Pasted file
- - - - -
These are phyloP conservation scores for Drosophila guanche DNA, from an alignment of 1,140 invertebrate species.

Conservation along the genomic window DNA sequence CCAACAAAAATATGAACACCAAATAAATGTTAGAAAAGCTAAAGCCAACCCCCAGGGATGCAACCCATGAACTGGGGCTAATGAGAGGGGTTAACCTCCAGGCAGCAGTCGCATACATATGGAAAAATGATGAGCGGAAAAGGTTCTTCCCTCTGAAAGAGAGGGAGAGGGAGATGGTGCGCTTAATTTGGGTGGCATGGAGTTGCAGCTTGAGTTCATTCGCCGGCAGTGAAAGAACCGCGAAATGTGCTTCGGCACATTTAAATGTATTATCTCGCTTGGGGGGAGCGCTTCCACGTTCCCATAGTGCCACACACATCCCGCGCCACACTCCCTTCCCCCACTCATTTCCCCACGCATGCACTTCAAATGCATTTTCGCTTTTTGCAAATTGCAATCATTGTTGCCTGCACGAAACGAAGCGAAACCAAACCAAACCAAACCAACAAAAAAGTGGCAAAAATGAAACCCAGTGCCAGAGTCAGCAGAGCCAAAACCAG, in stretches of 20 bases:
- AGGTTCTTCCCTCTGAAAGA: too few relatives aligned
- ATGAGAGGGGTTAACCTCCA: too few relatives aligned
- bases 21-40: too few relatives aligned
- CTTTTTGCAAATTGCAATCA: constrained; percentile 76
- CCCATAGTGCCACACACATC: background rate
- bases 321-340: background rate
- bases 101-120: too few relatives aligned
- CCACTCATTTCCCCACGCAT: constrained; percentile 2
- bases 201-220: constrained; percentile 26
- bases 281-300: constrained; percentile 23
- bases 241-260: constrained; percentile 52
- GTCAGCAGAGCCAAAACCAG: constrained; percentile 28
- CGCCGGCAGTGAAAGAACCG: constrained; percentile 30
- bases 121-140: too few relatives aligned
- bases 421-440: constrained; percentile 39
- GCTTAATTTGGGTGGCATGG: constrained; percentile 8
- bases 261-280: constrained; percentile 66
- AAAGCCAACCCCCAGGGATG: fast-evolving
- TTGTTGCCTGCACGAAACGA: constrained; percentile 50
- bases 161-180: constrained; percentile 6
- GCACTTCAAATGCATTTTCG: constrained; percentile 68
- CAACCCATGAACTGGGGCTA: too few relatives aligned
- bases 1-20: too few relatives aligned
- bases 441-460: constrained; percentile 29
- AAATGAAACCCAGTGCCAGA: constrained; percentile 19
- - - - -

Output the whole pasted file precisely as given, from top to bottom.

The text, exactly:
These are phyloP conservation scores for Drosophila guanche DNA, from an alignment of 1,140 invertebrate species.

Conservation along the genomic window DNA sequence CCAACAAAAATATGAACACCAAATAAATGTTAGAAAAGCTAAAGCCAACCCCCAGGGATGCAACCCATGAACTGGGGCTAATGAGAGGGGTTAACCTCCAGGCAGCAGTCGCATACATATGGAAAAATGATGAGCGGAAAAGGTTCTTCCCTCTGAAAGAGAGGGAGAGGGAGATGGTGCGCTTAATTTGGGTGGCATGGAGTTGCAGCTTGAGTTCATTCGCCGGCAGTGAAAGAACCGCGAAATGTGCTTCGGCACATTTAAATGTATTATCTCGCTTGGGGGGAGCGCTTCCACGTTCCCATAGTGCCACACACATCCCGCGCCACACTCCCTTCCCCCACTCATTTCCCCACGCATGCACTTCAAATGCATTTTCGCTTTTTGCAAATTGCAATCATTGTTGCCTGCACGAAACGAAGCGAAACCAAACCAAACCAAACCAACAAAAAAGTGGCAAAAATGAAACCCAGTGCCAGAGTCAGCAGAGCCAAAACCAG, in stretches of 20 bases:
- AGGTTCTTCCCTCTGAAAGA: too few relatives aligned
- ATGAGAGGGGTTAACCTCCA: too few relatives aligned
- bases 21-40: too few relatives aligned
- CTTTTTGCAAATTGCAATCA: constrained; percentile 76
- CCCATAGTGCCACACACATC: background rate
- bases 321-340: background rate
- bases 101-120: too few relatives aligned
- CCACTCATTTCCCCACGCAT: constrained; percentile 2
- bases 201-220: constrained; percentile 26
- bases 281-300: constrained; percentile 23
- bases 241-260: constrained; percentile 52
- GTCAGCAGAGCCAAAACCAG: constrained; percentile 28
- CGCCGGCAGTGAAAGAACCG: constrained; percentile 30
- bases 121-140: too few relatives aligned
- bases 421-440: constrained; percentile 39
- GCTTAATTTGGGTGGCATGG: constrained; percentile 8
- bases 261-280: constrained; percentile 66
- AAAGCCAACCCCCAGGGATG: fast-evolving
- TTGTTGCCTGCACGAAACGA: constrained; percentile 50
- bases 161-180: constrained; percentile 6
- GCACTTCAAATGCATTTTCG: constrained; percentile 68
- CAACCCATGAACTGGGGCTA: too few relatives aligned
- bases 1-20: too few relatives aligned
- bases 441-460: constrained; percentile 29
- AAATGAAACCCAGTGCCAGA: constrained; percentile 19